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Meditation describes a state of concentrated attention on some object of thought or awareness. It usually involves turning the attention inward to a single point of reference. The benefits of the practice can engender a higher state of consciousness. Meditation is recognized as a component of eastern religions such as Buddhism, where it has been practiced for over 5,000 years. Different meditative disciplines encompass a wide range of spiritual or psychophysical practices which can emphasize development of either a high degree of mental concentration, or the apparent converse, mental quiescence.
The word meditation comes from the Latin meditatio, which originally indicated every type of physical or intellectual exercise, then later evolved into the more specific meaning "contemplation."
Eastern spiritual teachings, including meditation, have been adapted and increasingly practiced in Western culture.
Meditation has been defined by Jon Kabat-Zinn as "self regulation of attention, in the service of self-inquiry, in the here and now." The various techniques of meditation can be classified according to their focus. Some focus on the field or background perception and experience, also called "mindfulness;" others focus on a preselected specific object, and are called "concentrative" meditation. There are also techniques that shift between the field and the object.
In mindfulness meditation, a person sits comfortably and silently, centering attention by focusing awareness on an object or process (either the breath, a sound: a mantra, koan or riddle evoking questions; a visualization, or an exercise). The person is usually encouraged to maintain an open focus:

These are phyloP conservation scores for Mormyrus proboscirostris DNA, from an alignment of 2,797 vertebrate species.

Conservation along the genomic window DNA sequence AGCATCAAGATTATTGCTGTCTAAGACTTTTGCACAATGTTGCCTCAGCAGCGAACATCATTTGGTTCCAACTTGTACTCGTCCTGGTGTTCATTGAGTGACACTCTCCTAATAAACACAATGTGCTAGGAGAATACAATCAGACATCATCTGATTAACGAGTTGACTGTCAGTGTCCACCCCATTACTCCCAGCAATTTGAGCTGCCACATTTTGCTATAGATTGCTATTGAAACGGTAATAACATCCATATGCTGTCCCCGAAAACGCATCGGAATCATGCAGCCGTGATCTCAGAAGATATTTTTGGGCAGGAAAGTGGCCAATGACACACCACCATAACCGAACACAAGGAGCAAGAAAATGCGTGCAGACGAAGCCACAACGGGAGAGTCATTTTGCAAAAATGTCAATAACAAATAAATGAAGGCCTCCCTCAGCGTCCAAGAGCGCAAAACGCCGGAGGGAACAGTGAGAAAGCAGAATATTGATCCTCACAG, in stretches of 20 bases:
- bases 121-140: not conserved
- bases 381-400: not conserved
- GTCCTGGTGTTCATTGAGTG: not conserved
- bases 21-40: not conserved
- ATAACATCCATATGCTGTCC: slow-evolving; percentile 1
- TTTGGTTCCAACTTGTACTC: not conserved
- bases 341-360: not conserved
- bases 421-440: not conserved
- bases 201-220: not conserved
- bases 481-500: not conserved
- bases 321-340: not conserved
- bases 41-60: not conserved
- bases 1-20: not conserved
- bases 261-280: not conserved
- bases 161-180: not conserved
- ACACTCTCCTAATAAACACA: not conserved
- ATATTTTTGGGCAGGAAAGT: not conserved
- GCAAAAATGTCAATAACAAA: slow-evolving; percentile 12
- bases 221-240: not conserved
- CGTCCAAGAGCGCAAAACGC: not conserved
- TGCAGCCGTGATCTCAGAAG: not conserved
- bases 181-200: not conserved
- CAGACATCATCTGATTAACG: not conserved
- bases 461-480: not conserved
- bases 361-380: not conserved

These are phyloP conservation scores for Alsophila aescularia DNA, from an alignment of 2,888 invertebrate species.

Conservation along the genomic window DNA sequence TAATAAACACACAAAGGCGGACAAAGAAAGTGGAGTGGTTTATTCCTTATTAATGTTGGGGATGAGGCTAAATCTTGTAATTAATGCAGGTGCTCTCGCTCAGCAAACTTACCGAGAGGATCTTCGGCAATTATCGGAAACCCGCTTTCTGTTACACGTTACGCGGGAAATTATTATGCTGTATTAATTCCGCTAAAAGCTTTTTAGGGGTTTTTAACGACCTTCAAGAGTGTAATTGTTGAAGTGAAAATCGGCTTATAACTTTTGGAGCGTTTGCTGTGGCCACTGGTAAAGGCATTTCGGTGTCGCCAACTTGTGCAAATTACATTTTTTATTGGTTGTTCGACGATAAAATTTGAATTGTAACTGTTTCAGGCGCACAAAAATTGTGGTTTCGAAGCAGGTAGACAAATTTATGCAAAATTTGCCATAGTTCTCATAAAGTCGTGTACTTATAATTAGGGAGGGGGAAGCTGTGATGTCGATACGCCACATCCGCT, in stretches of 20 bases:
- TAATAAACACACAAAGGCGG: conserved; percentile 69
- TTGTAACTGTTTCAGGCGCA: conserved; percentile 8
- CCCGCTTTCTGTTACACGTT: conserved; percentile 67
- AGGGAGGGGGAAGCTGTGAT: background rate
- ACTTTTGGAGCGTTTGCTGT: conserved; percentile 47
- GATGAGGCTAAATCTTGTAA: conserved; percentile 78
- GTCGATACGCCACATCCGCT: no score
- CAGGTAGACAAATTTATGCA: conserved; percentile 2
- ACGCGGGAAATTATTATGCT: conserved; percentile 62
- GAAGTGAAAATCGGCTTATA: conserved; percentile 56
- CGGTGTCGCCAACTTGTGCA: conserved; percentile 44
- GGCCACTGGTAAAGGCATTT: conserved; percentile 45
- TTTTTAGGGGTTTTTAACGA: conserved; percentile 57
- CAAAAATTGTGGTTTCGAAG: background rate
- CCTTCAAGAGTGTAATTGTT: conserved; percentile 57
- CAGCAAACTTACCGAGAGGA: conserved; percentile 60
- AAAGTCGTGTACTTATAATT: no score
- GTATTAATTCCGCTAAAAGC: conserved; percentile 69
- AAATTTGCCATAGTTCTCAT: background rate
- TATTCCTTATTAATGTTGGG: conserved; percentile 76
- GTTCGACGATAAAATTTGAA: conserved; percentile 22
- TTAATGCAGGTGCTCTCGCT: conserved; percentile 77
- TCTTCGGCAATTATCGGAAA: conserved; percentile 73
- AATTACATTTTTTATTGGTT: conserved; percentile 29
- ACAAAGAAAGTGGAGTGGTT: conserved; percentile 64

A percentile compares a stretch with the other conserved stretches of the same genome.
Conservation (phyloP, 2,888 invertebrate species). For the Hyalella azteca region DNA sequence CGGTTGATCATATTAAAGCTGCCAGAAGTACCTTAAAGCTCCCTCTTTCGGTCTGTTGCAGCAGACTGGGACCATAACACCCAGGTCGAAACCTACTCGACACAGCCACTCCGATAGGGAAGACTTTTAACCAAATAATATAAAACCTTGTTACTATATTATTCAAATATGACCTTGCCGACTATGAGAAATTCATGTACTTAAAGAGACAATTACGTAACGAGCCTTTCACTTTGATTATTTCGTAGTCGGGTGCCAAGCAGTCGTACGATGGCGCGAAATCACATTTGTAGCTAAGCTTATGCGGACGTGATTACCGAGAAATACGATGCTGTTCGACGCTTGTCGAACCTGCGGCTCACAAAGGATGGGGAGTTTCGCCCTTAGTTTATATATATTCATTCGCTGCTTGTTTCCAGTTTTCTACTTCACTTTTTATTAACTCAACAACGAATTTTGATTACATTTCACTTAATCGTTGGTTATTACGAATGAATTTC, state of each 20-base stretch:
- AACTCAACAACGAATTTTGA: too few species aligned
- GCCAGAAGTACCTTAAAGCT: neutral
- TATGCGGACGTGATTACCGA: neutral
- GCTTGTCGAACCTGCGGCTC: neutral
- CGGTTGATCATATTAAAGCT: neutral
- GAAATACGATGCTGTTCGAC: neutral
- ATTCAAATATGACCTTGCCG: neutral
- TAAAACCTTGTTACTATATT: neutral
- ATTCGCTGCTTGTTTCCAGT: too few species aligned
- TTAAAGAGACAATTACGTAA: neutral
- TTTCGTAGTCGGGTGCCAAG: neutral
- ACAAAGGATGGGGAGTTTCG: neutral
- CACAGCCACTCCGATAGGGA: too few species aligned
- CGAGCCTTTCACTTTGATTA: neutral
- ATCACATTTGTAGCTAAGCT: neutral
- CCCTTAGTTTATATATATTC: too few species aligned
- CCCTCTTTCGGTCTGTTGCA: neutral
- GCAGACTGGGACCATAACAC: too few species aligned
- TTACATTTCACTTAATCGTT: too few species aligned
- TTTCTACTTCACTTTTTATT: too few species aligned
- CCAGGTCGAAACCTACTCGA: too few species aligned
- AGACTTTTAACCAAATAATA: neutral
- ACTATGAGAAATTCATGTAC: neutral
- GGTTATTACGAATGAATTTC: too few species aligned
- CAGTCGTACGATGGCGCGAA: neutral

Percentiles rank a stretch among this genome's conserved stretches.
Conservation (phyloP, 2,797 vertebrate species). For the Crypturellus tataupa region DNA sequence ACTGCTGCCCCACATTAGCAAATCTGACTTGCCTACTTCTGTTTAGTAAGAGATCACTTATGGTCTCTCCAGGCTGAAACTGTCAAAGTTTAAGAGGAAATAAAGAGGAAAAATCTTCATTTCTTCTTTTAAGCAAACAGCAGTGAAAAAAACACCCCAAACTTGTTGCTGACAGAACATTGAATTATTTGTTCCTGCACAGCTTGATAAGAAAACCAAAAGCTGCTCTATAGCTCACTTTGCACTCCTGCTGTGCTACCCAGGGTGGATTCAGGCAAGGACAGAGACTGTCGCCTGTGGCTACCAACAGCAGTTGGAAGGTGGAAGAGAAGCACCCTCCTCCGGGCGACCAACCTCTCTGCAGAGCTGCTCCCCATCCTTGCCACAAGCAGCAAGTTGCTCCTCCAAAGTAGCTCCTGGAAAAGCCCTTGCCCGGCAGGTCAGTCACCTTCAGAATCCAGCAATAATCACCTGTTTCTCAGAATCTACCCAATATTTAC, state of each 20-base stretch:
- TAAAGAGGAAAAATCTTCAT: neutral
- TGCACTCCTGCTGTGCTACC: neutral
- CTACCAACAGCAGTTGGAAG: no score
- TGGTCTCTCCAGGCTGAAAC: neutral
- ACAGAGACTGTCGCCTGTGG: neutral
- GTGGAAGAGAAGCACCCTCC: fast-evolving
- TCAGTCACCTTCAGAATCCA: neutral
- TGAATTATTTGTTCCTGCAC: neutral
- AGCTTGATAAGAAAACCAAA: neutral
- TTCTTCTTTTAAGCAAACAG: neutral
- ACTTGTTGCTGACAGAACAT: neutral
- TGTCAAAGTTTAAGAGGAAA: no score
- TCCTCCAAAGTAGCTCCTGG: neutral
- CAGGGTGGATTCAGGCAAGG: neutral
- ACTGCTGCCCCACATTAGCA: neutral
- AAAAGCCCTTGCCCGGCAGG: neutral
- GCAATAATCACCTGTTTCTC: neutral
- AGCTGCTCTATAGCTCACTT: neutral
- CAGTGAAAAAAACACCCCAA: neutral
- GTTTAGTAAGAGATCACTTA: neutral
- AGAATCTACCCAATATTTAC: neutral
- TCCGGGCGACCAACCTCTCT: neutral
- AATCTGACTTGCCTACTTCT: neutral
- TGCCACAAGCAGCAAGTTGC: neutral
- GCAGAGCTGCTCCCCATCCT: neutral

Concentration meditation is used in most religions and spiritual practices. Whereas in mindfulness meditation there is an open focus, in concentration meditation the person holds attention on a particular object (e.g., a repetitive prayer) while minimizing distractions; bringing the mind back to concentrate on the chosen object. In some traditions, such as Vipassana, mindfulness and concentration are combined.
Meditation can be practiced while walking or doing simple repetitive tasks. Walking meditation helps to break down habitual automatic mental categories, thus regaining the primary nature of perceptions and events, focusing attention on the process while disregarding its purpose or final outcome. In a form of meditation using visualization, such as Chinese Qi Gong, the practitioner concentrates on flows of energy (Qi) in the body, starting in the abdomen and then circulating through the body, until dispersed. Some meditative traditions, such as yoga or tantra, are common to several religions or occur outside religious contexts.